Degree holders are scrambling for low paying jobs, such as security guards, drivers and messengers, in an unfolding crisis.
The 2018 Skills Mismatch Report by the Federation of Kenya Employers (FKE) indicates that degree-holders in most companies have taken up positions meant for diploma and certificate holders such as clerical and receptionist positions.
Diploma and certificate holders are steadily being edged out of employment.
Postgraduate degree holders are also ending up in jobs way below their competencies, further compounding the wastage of training resources.
“A lot of money is being spent educating a masters degree student who ends up doing a job that can be done by someone else with lower skills. As a nation, we are wasting a lot of resources in education,” said FKE Executive Director Jacqueline Mugo.
The survey shows that 39 per cent of degree holders in the surveyed firms work as clerical officers, 30 per cent as secretaries, 20 per cent as receptionists and nine per cent as casual laborers. Office messengers, security and drivers tied at five per cent.
“Graduates are slowly squeezing out the diploma and certificate qualified personnel in the job market,” notes the report.
“This is a projection of a higher skilled economy with more people having a graduate degree as compared to diploma or rather a certificate qualification.”
Employers are also spending up to Sh100,000 retraining every fresh graduate who joins their firms, highlighting how ill-prepared thousands of degree-holders entering the job markets are.
Releasing the report that surveyed 292 organisations, Ms Mugo said it confirmed their “worst fears” and created overheads for most employers.
The organisations surveyed were drawn from all sectors, including manufacturing, public administration, service, ICT, real estate, shipping, education and health and social work.
Their annual turnovers ranged from below Sh5 million up to more than Sh5 billion.
The survey found that Sh20,000 was the least companies spent to retrain every fresh graduate.
On the entry level position, the survey said 66 per cent of university graduates came “not prepared” to take up the jobs, and that only 34 per cent were “very prepared.”
The report also noted the high uptake of masters degree courses.
It showed that 36 per cent of masters holders were in positions meant for degree holders.
These were in jobs such as consulting and strategy, and finance.
“Uptake of masters degree courses is on the rise in the job market offering competition for job positions with a degree requirement,” says the report.
However, 84 per cent of the organisations surveyed had employees with no degrees.
“A greater proportion of employers have employees without a degree qualification, an indication that more is needed to offer job opportunities for degree-holders,” states the report.
Work basics and customer service are among the topics covered in training for new recruits, with majority of employers conducting the training sessions between one and three times.
“Work and occupation basics, customer service and knowledge about the organisation are among the key topics covered in training of fresh recruits. 55 per cent of the employers have the training sessions between one and three times,” states the report.
At 28 per cent, sales and marketing positions were the most applied for jobs while the least applied for were nursing jobs at three per cent.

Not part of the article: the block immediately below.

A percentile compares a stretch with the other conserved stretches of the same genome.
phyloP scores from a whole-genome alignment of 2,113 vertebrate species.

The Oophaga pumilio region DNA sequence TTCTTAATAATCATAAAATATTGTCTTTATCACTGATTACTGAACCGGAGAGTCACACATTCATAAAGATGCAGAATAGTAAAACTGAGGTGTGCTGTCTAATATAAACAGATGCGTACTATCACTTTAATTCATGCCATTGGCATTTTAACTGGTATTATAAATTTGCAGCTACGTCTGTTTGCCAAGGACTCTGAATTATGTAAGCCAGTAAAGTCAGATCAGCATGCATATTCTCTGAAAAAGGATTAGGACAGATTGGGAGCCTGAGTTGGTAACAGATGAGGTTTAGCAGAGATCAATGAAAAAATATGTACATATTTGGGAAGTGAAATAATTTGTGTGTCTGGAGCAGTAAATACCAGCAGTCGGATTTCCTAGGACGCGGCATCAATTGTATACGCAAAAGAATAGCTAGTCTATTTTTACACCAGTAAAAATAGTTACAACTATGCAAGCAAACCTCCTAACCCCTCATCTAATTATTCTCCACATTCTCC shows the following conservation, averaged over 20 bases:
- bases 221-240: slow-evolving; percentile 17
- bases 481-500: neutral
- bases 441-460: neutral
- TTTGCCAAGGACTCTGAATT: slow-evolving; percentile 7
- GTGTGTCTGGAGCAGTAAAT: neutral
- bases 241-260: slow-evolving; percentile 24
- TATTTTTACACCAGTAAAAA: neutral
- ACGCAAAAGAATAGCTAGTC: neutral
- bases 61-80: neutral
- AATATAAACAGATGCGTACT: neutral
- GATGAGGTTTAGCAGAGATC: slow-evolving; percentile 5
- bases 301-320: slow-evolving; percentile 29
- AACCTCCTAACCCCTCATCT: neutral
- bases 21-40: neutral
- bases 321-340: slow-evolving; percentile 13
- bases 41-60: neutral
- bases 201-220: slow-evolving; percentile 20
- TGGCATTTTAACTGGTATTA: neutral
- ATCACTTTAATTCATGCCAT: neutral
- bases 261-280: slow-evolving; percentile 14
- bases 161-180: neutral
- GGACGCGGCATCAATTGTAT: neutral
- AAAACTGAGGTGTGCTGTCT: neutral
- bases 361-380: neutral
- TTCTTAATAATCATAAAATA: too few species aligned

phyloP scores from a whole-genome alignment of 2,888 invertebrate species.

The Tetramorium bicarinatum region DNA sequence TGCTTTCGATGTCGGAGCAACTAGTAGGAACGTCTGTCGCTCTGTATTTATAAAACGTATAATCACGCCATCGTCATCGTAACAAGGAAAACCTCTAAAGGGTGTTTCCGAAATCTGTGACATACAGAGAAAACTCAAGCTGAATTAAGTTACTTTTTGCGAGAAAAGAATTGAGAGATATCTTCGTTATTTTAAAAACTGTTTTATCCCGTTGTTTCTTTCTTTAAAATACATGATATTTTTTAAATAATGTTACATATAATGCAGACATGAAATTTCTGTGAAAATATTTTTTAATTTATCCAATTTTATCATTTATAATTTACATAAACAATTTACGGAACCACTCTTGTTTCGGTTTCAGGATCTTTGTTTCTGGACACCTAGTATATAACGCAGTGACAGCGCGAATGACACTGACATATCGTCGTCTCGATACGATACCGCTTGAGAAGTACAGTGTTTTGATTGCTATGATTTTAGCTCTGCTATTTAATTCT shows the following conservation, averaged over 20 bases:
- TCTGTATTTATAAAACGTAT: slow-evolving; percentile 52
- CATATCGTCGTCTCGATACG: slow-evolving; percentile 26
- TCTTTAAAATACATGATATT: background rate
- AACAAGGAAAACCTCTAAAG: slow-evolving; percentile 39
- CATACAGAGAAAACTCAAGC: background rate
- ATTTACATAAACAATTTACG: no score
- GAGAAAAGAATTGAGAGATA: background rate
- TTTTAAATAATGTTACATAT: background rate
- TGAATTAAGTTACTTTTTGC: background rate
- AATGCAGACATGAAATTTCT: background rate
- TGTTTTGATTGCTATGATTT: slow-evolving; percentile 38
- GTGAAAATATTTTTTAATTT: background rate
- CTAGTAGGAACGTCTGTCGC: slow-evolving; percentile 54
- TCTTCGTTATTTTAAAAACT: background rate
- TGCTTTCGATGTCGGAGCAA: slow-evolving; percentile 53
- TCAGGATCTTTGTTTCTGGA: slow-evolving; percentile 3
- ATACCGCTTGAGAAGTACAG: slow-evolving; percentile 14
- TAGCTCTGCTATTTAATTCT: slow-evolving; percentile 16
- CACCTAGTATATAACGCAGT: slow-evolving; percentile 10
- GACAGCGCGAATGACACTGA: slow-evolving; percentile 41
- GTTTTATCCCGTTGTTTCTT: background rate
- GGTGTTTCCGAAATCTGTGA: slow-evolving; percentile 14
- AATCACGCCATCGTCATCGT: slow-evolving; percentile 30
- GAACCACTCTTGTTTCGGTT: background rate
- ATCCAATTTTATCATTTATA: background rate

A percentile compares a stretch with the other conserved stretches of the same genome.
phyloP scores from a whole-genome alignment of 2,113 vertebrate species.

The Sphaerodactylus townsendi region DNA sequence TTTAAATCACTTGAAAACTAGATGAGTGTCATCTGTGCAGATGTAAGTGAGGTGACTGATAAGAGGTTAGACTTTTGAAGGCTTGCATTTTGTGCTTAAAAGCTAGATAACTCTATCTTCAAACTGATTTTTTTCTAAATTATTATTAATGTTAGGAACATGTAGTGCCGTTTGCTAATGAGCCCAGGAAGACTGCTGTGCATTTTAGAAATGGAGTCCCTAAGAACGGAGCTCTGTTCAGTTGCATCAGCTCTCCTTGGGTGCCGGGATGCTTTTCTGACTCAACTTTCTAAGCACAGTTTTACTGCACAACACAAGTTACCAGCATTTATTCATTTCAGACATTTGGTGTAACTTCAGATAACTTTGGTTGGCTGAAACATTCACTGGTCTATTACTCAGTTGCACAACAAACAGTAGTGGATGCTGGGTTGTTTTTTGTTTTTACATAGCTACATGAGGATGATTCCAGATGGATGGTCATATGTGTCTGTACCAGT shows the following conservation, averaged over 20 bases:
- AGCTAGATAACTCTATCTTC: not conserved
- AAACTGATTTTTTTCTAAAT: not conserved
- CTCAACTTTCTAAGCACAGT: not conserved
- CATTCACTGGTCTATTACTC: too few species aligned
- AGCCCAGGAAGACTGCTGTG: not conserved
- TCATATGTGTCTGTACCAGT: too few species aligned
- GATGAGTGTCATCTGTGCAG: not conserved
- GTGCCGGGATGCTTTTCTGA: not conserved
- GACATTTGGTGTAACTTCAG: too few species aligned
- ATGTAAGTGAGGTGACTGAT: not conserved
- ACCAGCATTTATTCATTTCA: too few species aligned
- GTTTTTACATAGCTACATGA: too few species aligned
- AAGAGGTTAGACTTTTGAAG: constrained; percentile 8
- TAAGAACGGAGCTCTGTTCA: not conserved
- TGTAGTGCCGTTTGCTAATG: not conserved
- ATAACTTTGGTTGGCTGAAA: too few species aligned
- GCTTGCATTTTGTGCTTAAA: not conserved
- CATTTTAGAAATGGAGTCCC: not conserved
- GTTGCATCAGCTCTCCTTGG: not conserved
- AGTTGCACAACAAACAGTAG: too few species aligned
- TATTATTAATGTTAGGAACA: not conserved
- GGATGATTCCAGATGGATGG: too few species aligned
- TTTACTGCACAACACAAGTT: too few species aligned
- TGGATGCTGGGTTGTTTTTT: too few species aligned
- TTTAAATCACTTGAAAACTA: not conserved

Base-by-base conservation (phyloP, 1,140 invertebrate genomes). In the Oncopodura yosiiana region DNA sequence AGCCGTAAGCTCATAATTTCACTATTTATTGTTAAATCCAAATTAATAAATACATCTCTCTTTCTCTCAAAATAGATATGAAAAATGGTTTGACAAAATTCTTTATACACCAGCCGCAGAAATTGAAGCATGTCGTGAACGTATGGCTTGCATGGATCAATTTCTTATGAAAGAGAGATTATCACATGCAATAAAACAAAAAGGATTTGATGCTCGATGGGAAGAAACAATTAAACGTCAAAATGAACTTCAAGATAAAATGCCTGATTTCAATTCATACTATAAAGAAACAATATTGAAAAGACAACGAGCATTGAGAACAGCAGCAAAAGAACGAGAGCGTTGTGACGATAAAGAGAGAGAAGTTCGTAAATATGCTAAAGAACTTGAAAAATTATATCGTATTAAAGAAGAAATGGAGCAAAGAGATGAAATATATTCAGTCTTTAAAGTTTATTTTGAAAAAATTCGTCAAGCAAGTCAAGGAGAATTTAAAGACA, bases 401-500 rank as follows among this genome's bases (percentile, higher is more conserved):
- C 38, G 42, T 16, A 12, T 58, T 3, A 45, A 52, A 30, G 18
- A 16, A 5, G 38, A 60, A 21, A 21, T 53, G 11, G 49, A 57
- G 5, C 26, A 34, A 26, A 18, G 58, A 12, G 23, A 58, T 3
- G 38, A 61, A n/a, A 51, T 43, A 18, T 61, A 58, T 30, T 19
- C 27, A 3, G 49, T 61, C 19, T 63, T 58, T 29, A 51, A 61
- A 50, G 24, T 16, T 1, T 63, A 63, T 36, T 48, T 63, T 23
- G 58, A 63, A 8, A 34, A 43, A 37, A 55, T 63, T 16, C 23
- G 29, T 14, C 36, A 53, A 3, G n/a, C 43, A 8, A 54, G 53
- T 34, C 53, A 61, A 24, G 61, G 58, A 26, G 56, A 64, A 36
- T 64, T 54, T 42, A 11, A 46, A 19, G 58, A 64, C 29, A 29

Engineers came second with the most job applicants at nine per cent.
Most sales and marketing jobs were applied for in sectors such as manufacturing, real estate and wholesale and retail trade.
Most applied for
Accounting jobs were the most applied for in sectors such as agriculture, forestry and fishing, construction and energy and water supply.
The report also revealed that business, technical and human resource positions were the least applied for by job seekers. “There are fewer managers and technical staff in the labour market. Jobs which require technical skills have few applications,” says the report.
Hard to fill vacancies were in business administration, management and technical jobs.
Reasons given for vacancies that were hard to fill included lack of required skills and experience.
The report indicates that increased advertisement and head-hunting were some of the steps taken to quickly fill up the positions.
Up to 63 per cent of the firms recruited at the entry level, with most of the jobs being lower managerial and non-technical positions such as office assistants and clerks.
The survey found that 68 per cent of the new employees took up to three months to do their job properly. “This is attributed to the time taken in the training and induction of the recruit,” says the report.
Employers preferred graduates from the University of Nairobi, followed by Kenyatta University and Technical University.
“Strathmore is the most preferred private university competing with other public universities such as the University of Nairobi in having the best preparation of students into the labour market,” states the report.
The highest salary for entry level graduates was Sh20,000 while the lowest was Sh10,000.
Almost half of the companies surveyed remained optimistic of business prospects for the next three years, with 46 per cent planning to retain their staff.
However, plans to slash or increase employees cut across all departments.
The report indicated that annual minimum wage increase had negatively impacted businesses. The report showed that more practical skills needed to be taught in learning institutions.
“Academic institutions will need to offer more practical skills to be able to meet the labour market needs,” it stated.
The report identified interpersonal, technical and information technology as the emerging skills that employees should have and called for a direct link between faculties and employers.